NaNoWriMo

For those who don’t know, November is National Novel Writing Month, otherwise know as NaNoWriMo.  I have never participated in this before but decided this year I would.  I had planned to write a SF novella, but after a couple of days being stuck on that, pulled out my old first novel, the love story I had tried to write two plus years ago, and decided to revisit it.  The NaNoWriMo rules say no previous words, so this likely won’t count for credit.  I have copied a few dialogue sections from the old novel, but mostly rewritten everything else.  In any case, I don’t care.  I love this story and believe it deserves to be told, and I’ve learned a lot about my craft since I first started to write it.

One of the refreshing things about it is the switch from my usual genres.  Having crafted science fiction and fantasy novels and dozens of speculative fiction short stories since giving up on this novel, I was getting burned out.  All I’ve written and read has been those two genres.  I feel very refreshed to be stepping away from that for a bit, and I hope that freshness carries over when I return to speculative fiction after this novel draft is finished.

9452 words in three days.  3 whole chapters.  Feeling pretty good.  I can tell the structure and writing is much better than the last time, although I definitely will need to do some more drafts to work on the descriptive prose and emotional arcs.  First goal is to get the story and basic character arcs down.  Once I know the themes, all the rest can fall in place much more easily.

Likely I’ll take another pass at my fantasy novel before revising this one, but then I’ll have to move on to a sequel for “The Worker Prince” as I prepare for its publication.  I will want to get that done and to the publisher by the time the book comes out next Spring so I can stay on schedule with that series for one book a year.

In any case, it feels good to be writing daily again.  It’s taken some time away from job hunting and editing, but I need to do this for me.  Almost five months of barely writing has really left me depressed and discouraged about my writing career.  Professional writers can’t afford that kind of time off and if I want to reach that goal, I can’t either.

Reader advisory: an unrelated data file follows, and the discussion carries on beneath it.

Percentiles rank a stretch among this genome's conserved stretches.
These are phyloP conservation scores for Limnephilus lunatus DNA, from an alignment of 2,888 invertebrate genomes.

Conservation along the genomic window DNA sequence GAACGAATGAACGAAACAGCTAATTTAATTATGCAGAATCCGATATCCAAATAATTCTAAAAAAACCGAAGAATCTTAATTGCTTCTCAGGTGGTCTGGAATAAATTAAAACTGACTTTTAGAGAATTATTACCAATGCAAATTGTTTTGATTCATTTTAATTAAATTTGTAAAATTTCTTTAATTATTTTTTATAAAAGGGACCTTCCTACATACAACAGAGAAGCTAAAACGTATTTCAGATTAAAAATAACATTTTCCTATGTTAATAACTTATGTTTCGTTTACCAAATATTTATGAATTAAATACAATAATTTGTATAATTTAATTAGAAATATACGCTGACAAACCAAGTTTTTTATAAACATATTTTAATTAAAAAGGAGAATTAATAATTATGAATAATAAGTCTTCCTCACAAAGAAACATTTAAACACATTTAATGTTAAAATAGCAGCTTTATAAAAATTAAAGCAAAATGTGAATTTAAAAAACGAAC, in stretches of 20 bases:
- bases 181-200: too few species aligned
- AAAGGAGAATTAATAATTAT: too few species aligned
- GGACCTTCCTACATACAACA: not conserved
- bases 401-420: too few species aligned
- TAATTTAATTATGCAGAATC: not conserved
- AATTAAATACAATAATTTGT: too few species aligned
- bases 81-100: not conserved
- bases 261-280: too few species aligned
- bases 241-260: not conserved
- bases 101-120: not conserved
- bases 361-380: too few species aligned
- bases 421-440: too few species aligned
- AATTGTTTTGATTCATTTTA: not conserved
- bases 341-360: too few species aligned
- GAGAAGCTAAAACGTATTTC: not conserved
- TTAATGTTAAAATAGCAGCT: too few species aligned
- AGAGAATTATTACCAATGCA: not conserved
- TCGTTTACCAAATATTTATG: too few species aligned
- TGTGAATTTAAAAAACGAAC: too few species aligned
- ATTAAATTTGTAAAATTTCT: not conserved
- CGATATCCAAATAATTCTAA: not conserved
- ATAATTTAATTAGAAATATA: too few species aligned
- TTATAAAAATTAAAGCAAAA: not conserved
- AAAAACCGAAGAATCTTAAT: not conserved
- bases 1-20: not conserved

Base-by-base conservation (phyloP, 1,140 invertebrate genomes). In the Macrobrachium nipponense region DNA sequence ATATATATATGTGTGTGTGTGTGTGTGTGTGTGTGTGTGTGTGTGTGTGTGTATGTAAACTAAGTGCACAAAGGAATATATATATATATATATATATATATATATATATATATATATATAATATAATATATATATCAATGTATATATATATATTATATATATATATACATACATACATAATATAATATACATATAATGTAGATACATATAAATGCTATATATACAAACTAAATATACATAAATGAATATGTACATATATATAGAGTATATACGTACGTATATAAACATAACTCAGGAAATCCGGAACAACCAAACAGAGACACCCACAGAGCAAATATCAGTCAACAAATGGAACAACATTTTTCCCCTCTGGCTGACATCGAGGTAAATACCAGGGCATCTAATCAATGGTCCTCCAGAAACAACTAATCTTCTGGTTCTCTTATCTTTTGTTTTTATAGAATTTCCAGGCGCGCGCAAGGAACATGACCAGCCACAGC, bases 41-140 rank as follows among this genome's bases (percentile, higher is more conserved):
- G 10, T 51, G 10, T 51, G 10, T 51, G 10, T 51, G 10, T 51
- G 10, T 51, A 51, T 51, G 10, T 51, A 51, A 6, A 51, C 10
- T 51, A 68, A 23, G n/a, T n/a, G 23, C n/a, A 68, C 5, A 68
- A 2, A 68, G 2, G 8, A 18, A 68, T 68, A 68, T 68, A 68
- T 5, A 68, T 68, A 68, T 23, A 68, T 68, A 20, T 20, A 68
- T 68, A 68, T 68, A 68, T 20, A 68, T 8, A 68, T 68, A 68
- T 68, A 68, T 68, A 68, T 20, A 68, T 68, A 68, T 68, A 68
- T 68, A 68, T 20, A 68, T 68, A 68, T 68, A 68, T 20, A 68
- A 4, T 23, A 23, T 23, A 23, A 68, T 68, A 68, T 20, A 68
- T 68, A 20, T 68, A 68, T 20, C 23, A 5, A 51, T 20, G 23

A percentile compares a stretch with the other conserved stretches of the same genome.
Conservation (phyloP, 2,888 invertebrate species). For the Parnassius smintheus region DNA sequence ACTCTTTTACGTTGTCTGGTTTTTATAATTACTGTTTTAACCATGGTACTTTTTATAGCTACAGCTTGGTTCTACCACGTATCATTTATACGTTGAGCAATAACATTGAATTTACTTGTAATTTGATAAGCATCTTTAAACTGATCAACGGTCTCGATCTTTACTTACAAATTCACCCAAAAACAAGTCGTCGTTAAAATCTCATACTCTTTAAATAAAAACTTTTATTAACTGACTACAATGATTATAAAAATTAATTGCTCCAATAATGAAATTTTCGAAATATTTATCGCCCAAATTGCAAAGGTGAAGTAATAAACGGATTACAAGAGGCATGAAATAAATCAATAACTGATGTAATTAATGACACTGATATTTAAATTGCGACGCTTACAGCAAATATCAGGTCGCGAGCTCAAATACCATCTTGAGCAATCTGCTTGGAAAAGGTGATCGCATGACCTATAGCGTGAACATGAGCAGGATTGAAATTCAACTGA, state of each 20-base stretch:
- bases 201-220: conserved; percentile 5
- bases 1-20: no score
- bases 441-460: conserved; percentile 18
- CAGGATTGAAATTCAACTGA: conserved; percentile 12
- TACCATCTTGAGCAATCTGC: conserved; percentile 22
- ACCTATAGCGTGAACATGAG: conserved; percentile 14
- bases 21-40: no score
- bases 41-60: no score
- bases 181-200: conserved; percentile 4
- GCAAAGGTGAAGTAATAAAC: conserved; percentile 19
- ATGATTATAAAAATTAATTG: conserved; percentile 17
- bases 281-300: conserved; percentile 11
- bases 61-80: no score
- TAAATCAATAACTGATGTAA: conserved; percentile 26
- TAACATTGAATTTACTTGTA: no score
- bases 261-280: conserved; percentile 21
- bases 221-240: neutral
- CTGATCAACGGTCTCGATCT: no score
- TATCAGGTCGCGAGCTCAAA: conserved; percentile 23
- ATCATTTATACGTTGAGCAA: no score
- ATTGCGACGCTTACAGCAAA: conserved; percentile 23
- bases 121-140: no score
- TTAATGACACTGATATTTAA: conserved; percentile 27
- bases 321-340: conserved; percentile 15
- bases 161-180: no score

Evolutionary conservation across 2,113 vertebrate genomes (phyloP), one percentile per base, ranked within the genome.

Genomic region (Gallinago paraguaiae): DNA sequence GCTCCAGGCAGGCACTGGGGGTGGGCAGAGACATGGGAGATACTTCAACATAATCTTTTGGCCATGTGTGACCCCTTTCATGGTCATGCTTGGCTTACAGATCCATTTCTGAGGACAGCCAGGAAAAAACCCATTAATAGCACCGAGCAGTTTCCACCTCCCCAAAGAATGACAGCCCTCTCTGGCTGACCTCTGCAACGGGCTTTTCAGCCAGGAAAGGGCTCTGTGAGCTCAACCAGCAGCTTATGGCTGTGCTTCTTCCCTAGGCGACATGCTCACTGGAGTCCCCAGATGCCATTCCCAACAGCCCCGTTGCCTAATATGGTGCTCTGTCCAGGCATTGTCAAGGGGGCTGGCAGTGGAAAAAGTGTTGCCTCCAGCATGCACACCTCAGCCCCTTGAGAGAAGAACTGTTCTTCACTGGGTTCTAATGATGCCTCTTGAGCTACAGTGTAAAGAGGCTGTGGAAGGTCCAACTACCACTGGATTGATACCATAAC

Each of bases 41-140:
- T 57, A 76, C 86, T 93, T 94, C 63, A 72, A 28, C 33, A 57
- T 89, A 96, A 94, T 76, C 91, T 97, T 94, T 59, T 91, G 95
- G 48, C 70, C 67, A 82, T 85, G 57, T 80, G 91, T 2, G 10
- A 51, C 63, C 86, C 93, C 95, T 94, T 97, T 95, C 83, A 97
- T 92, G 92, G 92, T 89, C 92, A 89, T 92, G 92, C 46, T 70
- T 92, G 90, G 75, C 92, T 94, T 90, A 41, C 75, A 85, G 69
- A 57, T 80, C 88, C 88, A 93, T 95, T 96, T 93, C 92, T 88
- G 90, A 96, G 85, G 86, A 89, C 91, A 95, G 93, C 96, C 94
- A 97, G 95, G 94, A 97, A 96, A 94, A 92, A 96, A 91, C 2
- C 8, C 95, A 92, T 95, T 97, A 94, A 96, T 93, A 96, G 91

I’ll keep you informed as I keep chugging along.  Whatever the case, it’ll be nice to have three novels instead of one by the Spring next year.  I just hope these two have better luck helping me get an agent than “Worker Prince” did.

For what it’s worth…

AUTHOR’S TIP: Playing The Waiting Game

I think one of the hardest parts of being a writer is the waiting. You wait to hear back on submissions, wait to hear back from beta readers, wait for checks to arrive, wait for books to arrive, etc. And if you’re anything like me, waiting is probably not your forté. So what do you do to get through it?

Here’s a few suggestions:

1) Keep multiple projects going. Once you send out the latest manuscript to your betas or a slush pile, get to work on the next one. Okay, you can allow yourselves one evening to celebrate your satisfaction, but, after that, back to work. After all, even if this one gets accepted, careers don’t happen on one submission. You have to keep building your business.

2) Regard it as a business. All too often I meet writers who talk as if their writing is a hobby, yet act as if acceptance or rejection is something their life depends on. I have few friends whose hobbies are so important to them. If you’re that invested, it’s not a hobby, so stop pretending it is and treat it like a business. Work on your craft, including writing classes, reading a lot, studying what other writers do and how they describe their own craft and struggles. Set up a database for you submissions and your income and expenses. Treat it like the business you want it to be.

3) Blog about it. That’s what I’m doing and it’s therapeutic. There are lots of people going through the same thing and sharing with each other is an encouragement and learning experience.